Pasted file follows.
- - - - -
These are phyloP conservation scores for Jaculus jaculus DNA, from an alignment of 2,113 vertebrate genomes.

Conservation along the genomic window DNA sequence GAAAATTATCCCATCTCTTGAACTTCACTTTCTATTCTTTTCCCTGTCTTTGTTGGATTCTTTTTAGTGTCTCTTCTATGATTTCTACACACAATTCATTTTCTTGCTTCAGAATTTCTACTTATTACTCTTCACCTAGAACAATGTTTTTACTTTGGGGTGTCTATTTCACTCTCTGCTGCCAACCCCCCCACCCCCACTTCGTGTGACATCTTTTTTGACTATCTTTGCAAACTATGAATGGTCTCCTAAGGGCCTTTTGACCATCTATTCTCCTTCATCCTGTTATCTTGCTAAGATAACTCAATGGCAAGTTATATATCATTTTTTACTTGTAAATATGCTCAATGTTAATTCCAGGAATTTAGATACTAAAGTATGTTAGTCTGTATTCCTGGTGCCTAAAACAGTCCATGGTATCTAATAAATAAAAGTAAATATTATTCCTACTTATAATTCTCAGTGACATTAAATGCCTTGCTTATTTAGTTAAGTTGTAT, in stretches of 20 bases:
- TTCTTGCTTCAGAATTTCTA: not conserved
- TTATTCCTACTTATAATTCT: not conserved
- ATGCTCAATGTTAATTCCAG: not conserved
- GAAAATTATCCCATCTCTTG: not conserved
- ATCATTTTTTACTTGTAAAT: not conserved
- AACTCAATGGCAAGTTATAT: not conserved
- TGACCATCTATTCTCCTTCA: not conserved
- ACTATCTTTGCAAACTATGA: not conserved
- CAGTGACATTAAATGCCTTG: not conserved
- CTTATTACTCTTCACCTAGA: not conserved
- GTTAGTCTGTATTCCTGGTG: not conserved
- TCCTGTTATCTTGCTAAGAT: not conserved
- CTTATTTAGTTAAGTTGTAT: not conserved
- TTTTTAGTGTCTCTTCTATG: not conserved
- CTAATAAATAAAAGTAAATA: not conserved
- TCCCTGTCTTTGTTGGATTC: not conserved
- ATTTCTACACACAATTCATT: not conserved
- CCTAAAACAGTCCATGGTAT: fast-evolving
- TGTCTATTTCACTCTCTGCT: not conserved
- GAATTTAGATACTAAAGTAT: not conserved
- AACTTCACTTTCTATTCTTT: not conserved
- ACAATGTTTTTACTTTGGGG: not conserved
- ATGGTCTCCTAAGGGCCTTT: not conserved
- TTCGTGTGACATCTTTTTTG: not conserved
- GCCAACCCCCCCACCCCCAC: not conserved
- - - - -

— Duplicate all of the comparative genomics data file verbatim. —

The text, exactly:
These are phyloP conservation scores for Jaculus jaculus DNA, from an alignment of 2,113 vertebrate genomes.

Conservation along the genomic window DNA sequence GAAAATTATCCCATCTCTTGAACTTCACTTTCTATTCTTTTCCCTGTCTTTGTTGGATTCTTTTTAGTGTCTCTTCTATGATTTCTACACACAATTCATTTTCTTGCTTCAGAATTTCTACTTATTACTCTTCACCTAGAACAATGTTTTTACTTTGGGGTGTCTATTTCACTCTCTGCTGCCAACCCCCCCACCCCCACTTCGTGTGACATCTTTTTTGACTATCTTTGCAAACTATGAATGGTCTCCTAAGGGCCTTTTGACCATCTATTCTCCTTCATCCTGTTATCTTGCTAAGATAACTCAATGGCAAGTTATATATCATTTTTTACTTGTAAATATGCTCAATGTTAATTCCAGGAATTTAGATACTAAAGTATGTTAGTCTGTATTCCTGGTGCCTAAAACAGTCCATGGTATCTAATAAATAAAAGTAAATATTATTCCTACTTATAATTCTCAGTGACATTAAATGCCTTGCTTATTTAGTTAAGTTGTAT, in stretches of 20 bases:
- TTCTTGCTTCAGAATTTCTA: not conserved
- TTATTCCTACTTATAATTCT: not conserved
- ATGCTCAATGTTAATTCCAG: not conserved
- GAAAATTATCCCATCTCTTG: not conserved
- ATCATTTTTTACTTGTAAAT: not conserved
- AACTCAATGGCAAGTTATAT: not conserved
- TGACCATCTATTCTCCTTCA: not conserved
- ACTATCTTTGCAAACTATGA: not conserved
- CAGTGACATTAAATGCCTTG: not conserved
- CTTATTACTCTTCACCTAGA: not conserved
- GTTAGTCTGTATTCCTGGTG: not conserved
- TCCTGTTATCTTGCTAAGAT: not conserved
- CTTATTTAGTTAAGTTGTAT: not conserved
- TTTTTAGTGTCTCTTCTATG: not conserved
- CTAATAAATAAAAGTAAATA: not conserved
- TCCCTGTCTTTGTTGGATTC: not conserved
- ATTTCTACACACAATTCATT: not conserved
- CCTAAAACAGTCCATGGTAT: fast-evolving
- TGTCTATTTCACTCTCTGCT: not conserved
- GAATTTAGATACTAAAGTAT: not conserved
- AACTTCACTTTCTATTCTTT: not conserved
- ACAATGTTTTTACTTTGGGG: not conserved
- ATGGTCTCCTAAGGGCCTTT: not conserved
- TTCGTGTGACATCTTTTTTG: not conserved
- GCCAACCCCCCCACCCCCAC: not conserved